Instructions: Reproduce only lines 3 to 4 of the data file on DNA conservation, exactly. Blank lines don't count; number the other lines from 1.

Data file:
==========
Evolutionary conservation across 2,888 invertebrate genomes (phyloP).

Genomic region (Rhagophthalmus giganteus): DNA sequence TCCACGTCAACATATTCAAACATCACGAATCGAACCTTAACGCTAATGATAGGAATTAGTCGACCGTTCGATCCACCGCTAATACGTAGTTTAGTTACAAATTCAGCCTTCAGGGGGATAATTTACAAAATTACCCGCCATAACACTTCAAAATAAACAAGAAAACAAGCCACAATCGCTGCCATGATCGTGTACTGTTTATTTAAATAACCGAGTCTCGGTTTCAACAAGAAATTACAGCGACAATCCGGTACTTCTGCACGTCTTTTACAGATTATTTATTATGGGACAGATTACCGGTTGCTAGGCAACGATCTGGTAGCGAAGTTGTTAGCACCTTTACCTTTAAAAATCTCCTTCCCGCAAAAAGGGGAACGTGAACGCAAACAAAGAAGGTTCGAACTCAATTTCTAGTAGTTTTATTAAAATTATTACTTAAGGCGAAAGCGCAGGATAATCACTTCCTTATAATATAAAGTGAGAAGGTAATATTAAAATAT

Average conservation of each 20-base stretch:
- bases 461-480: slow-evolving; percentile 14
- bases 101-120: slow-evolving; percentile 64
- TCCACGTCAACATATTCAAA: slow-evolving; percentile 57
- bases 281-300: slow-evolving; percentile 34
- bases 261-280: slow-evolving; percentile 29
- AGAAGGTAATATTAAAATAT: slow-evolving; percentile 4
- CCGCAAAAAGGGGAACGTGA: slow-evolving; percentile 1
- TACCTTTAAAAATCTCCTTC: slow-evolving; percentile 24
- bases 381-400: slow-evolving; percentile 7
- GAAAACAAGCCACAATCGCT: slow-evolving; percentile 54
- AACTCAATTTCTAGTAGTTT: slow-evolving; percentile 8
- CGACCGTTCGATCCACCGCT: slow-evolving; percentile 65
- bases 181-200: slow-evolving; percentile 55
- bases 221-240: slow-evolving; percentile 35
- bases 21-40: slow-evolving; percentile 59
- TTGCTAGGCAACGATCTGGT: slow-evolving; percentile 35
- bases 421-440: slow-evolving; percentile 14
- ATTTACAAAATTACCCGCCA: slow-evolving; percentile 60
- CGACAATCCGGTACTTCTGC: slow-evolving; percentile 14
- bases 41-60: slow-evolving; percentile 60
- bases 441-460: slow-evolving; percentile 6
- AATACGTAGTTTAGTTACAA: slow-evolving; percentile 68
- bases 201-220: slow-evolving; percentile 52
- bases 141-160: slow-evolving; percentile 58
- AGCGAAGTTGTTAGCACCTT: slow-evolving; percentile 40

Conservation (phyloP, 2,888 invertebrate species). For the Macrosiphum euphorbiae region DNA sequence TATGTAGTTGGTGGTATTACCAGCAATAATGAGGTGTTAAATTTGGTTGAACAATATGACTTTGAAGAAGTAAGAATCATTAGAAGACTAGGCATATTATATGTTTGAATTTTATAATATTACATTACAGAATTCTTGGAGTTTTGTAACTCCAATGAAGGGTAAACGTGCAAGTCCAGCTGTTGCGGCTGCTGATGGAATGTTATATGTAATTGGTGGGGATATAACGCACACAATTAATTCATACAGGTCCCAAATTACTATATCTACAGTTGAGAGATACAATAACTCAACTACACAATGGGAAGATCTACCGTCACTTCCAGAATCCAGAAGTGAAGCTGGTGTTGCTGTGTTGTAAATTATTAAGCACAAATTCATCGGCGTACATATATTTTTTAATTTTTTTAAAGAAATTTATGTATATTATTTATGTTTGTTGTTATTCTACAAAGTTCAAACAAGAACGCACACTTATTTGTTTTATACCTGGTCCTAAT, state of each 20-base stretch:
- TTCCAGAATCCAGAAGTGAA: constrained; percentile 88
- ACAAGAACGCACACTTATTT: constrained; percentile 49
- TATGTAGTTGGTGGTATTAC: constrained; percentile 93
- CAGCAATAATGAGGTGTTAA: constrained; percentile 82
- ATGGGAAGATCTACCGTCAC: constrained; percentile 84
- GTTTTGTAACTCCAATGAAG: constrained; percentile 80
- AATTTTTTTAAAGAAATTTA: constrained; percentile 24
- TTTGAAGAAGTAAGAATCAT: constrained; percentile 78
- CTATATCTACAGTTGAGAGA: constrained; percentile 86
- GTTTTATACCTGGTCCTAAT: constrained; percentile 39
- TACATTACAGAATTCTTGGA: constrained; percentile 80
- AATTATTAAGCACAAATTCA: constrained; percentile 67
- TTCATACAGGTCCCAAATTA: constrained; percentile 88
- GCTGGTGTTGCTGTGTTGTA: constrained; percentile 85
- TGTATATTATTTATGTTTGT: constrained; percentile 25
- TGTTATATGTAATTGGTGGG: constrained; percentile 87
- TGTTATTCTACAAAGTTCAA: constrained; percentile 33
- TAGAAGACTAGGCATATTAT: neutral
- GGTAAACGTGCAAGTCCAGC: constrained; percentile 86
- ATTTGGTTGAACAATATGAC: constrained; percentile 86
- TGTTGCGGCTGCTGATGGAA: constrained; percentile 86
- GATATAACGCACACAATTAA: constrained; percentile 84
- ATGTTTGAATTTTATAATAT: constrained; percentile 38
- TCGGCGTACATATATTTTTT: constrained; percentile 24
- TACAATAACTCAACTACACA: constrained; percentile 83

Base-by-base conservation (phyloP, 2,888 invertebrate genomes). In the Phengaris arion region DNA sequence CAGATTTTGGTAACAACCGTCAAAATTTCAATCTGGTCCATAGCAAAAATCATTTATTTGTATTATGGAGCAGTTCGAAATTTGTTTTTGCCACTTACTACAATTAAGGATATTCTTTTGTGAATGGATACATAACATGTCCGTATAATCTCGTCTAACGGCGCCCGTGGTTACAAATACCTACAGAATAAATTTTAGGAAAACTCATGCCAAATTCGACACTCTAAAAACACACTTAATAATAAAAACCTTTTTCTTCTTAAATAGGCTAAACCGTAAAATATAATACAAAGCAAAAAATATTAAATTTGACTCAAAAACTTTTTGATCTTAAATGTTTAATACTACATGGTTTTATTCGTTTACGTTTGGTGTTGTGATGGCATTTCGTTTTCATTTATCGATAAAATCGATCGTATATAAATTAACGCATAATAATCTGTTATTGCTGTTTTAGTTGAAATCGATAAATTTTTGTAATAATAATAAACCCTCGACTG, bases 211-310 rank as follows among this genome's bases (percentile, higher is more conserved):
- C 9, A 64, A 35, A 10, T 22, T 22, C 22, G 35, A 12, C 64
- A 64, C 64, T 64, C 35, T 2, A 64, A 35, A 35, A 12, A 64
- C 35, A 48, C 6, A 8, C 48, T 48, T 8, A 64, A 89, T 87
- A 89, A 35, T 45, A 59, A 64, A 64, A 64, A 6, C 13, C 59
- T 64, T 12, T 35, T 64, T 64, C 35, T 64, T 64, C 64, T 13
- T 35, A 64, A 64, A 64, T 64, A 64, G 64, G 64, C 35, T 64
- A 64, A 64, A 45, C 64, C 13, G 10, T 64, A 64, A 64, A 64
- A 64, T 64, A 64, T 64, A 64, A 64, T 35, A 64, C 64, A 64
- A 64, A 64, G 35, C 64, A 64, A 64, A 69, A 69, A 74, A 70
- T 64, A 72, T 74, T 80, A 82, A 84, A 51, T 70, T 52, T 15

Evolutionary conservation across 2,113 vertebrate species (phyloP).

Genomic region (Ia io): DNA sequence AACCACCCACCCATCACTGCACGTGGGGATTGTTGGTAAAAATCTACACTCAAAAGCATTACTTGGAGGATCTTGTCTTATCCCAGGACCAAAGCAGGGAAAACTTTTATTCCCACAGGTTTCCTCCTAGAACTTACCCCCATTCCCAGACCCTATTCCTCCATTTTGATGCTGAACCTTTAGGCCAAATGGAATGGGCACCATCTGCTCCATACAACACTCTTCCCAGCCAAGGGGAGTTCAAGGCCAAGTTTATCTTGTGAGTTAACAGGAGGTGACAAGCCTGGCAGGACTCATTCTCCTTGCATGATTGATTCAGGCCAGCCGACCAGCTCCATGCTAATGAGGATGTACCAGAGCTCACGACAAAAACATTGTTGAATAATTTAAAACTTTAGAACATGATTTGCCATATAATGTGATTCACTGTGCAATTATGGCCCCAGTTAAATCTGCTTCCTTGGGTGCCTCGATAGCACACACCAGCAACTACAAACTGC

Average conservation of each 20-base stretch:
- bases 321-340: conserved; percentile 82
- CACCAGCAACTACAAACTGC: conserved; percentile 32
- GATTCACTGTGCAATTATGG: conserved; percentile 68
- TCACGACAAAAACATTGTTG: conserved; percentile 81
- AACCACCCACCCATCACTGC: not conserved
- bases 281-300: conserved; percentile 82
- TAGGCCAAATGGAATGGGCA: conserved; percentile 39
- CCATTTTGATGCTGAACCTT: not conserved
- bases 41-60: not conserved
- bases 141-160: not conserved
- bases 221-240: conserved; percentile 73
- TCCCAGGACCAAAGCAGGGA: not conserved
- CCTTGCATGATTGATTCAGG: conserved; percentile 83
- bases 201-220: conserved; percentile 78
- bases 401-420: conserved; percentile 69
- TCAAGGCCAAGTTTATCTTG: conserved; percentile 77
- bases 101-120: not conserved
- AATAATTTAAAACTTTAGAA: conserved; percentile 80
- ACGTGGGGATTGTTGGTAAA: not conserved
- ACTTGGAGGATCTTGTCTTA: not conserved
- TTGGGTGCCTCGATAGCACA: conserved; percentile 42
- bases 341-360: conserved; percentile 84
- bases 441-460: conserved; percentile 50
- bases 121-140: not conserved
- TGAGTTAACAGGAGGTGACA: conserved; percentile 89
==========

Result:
Average conservation of each 20-base stretch:
- bases 461-480: slow-evolving; percentile 14